The ex-dividend covered call trade sounds like an overly complex investing tool for your portfolio. Complexity tends to turn people away, but let me assure you that this trade is simple once you master the basics. Stocks that pay dividends have an ex-dividend date. On that date, a declared dividend gets awarded to the holder of the stock. If you buy the stock on the day before it goes ex-dividend, you are entitled to the dividend. The tricky part here is that the market makers for the stock generally drop the price on the ex-dividend date by exactly the amount of the dividend. This gets an investor nowhere if they buy simply for the dividend yield.
Covered call trades help investors to have an additional tool to milk these dividends from the underlying stock. If you pick a call option with a strike price that is close to the current market price, you may be able to have the call option executed at expiration and lock in your buying and selling price before the stock goes ex-dividend. This is a best case scenario, where you capture the dividend and the time value premium of the option. In other cases, the sale of the call option provides the investor with a hedge against the drop in the stock price. The dividend yield may not be fully captured, but cash flow will be retained. A bad scenario in this trade is the stock gets assigned before the ex-dividend date and the trade gets canceled. Generally, you may only lose your commissions paid if this is the case.
With all covered calls, there is also the risk that the underlying stock would fall well below the break-even price. This is the same risk taken by every common stock investor. However, by selling call options against these shares, you are actually increasing cash flow and offsetting any potential losses.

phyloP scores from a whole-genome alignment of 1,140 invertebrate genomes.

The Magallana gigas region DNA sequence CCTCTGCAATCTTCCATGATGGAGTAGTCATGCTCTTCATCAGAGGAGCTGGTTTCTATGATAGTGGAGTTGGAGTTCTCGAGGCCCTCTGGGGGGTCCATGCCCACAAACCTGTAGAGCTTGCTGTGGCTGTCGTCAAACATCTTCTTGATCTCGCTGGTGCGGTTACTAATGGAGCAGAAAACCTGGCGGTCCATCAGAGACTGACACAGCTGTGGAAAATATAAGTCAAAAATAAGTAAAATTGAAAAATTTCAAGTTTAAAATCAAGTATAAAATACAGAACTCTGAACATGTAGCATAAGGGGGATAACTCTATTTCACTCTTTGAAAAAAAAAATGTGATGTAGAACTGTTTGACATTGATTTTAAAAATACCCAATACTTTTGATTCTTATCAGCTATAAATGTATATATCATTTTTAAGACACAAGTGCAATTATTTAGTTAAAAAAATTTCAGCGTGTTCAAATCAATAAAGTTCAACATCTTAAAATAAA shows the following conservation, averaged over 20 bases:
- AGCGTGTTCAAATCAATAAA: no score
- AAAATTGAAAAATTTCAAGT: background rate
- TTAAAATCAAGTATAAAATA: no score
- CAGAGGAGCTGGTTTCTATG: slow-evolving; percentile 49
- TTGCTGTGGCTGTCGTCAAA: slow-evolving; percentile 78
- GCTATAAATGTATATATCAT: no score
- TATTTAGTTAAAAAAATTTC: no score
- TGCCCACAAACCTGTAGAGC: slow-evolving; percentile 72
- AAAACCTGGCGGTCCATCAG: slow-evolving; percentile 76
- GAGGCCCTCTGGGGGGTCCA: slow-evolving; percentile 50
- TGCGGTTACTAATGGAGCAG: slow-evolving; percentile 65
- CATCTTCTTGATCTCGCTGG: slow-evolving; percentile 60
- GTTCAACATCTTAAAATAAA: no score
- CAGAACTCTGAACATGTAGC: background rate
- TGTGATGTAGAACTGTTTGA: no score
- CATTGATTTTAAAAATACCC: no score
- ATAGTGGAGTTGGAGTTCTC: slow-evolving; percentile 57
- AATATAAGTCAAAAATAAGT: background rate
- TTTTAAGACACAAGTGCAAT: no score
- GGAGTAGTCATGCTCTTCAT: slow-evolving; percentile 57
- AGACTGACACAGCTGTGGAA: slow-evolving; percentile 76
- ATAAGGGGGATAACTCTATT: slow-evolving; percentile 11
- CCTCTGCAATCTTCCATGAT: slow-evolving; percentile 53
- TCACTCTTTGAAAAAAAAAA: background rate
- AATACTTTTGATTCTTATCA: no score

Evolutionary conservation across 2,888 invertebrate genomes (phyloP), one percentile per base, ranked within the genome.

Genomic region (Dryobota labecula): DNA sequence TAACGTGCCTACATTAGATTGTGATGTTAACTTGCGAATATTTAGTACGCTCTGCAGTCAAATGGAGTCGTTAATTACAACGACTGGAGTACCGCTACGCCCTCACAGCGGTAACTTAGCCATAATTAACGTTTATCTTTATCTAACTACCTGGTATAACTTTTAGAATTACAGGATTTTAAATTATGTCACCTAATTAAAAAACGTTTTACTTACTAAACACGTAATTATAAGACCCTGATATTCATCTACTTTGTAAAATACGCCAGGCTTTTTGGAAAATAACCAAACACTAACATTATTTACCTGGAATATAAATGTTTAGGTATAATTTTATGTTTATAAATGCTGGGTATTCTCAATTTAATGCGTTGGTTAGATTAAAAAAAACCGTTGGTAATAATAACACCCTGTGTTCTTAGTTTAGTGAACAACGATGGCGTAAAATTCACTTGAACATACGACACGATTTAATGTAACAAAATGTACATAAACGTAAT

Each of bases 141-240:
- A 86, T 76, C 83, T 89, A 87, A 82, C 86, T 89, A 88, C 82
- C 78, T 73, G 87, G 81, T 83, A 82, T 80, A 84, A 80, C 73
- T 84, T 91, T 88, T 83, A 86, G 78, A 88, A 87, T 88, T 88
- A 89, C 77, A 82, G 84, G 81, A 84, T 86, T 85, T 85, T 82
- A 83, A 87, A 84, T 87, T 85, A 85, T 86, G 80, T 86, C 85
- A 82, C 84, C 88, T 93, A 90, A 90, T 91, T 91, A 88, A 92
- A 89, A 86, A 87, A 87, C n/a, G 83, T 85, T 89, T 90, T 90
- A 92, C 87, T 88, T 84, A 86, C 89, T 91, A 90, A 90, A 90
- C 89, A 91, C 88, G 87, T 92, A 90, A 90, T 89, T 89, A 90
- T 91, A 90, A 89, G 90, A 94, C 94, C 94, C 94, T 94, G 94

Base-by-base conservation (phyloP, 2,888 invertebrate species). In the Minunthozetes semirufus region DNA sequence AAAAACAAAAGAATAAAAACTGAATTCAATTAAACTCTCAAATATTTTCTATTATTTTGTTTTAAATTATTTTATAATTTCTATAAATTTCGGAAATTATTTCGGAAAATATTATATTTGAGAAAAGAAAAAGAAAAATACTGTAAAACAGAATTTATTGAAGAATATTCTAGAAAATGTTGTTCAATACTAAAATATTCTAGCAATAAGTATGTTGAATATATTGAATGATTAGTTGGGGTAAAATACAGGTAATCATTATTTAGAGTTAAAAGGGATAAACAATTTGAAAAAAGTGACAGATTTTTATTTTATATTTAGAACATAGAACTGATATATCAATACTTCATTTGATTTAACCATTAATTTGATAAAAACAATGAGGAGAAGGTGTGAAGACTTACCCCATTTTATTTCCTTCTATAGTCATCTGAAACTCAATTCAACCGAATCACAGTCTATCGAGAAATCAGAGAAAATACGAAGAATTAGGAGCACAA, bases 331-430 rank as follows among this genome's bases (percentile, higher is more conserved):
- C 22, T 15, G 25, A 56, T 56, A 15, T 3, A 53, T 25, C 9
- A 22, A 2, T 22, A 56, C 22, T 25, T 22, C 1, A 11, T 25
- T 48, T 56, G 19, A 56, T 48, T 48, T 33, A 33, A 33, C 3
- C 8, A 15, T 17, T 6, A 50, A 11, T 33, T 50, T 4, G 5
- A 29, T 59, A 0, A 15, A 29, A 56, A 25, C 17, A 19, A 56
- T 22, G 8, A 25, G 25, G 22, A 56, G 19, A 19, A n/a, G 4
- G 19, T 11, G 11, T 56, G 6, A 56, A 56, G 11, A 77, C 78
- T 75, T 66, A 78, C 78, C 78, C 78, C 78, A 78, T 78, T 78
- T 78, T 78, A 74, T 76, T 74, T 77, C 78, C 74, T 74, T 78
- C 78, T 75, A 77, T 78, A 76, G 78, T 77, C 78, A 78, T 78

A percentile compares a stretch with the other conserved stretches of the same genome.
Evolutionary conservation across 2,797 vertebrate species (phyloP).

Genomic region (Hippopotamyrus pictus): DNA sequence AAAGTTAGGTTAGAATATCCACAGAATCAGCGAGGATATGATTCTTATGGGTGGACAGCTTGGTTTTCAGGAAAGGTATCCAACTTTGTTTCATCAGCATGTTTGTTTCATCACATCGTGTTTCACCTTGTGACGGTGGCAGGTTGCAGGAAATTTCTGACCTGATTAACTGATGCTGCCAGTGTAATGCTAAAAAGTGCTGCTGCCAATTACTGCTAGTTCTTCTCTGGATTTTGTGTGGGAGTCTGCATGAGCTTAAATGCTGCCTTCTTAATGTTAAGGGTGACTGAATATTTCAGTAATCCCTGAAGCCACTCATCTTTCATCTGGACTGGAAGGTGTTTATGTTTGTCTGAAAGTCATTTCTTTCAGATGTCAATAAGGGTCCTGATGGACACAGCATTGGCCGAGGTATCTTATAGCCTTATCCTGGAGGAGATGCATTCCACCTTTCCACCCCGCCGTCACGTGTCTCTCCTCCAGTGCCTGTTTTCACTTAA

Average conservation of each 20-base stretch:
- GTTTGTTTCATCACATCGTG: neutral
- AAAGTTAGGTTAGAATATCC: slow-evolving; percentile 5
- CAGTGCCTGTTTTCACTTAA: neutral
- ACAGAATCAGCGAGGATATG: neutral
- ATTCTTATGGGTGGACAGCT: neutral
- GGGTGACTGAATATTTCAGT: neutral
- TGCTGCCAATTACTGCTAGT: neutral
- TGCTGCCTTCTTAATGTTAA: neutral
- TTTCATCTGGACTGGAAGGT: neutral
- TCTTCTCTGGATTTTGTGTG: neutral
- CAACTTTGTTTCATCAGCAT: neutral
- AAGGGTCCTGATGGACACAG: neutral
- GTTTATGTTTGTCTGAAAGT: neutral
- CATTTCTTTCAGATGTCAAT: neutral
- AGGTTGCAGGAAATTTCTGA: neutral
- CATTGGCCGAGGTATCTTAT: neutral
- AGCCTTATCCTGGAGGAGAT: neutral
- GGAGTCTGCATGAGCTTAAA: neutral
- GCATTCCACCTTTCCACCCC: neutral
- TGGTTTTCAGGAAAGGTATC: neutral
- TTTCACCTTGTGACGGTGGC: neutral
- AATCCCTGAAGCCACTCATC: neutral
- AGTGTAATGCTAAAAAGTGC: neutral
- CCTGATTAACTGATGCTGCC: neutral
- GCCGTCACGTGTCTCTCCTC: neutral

Currently, Compass Diversified Holdings (NYSE:CODI) and Teekay Offshore Partners LP (NYSE:TOO) present an opportunity to trade ex-dividend dates with covered calls. Each of these stocks has a annualized dividend yield over 7%, which is substantially than double the yield of a ten-year Treasury bond. Each also trades with options, which gives additional benefits to the ex-dividend investor. Both stocks go ex-dividend on October 22nd, which means you must purchase shares on the 18th or 19th and hold them until the 22nd to receive the dividend.
Ex-dividend investors in Compass Diversified Holdings can purchase shares for $15.43 and sell the November 2012 $15 call option for a premium of around $0.45. If the shares are not called early, then the trade will result in a profit of 2.3% over 30 days, which is an annualized return of 27.16%. The break-even price on the trade is about $14.66.
Teekay Offshore Partners LP investors could sell the $28 strike price November 2012 call option for a premium of around $0.30. If shares remain above the call strike price at expiration, the trade results in a 2% profit over 30 days held, or an annualized 24.13%. The break-even for the trade is $27.44.
To lessen the risk of shares being called before the ex-dividend date, look at selling an out-of-the-money call with a longer options expiration date. Calculations provided by the Options Industry Council.
Disclosure: I have no positions in any stocks mentioned, and no plans to initiate any positions within the next 72 hours. I wrote this article myself, and it expresses my own opinions. I am not receiving compensation for it (other than from Seeking Alpha). I have no business relationship with any company whose stock is mentioned in this article.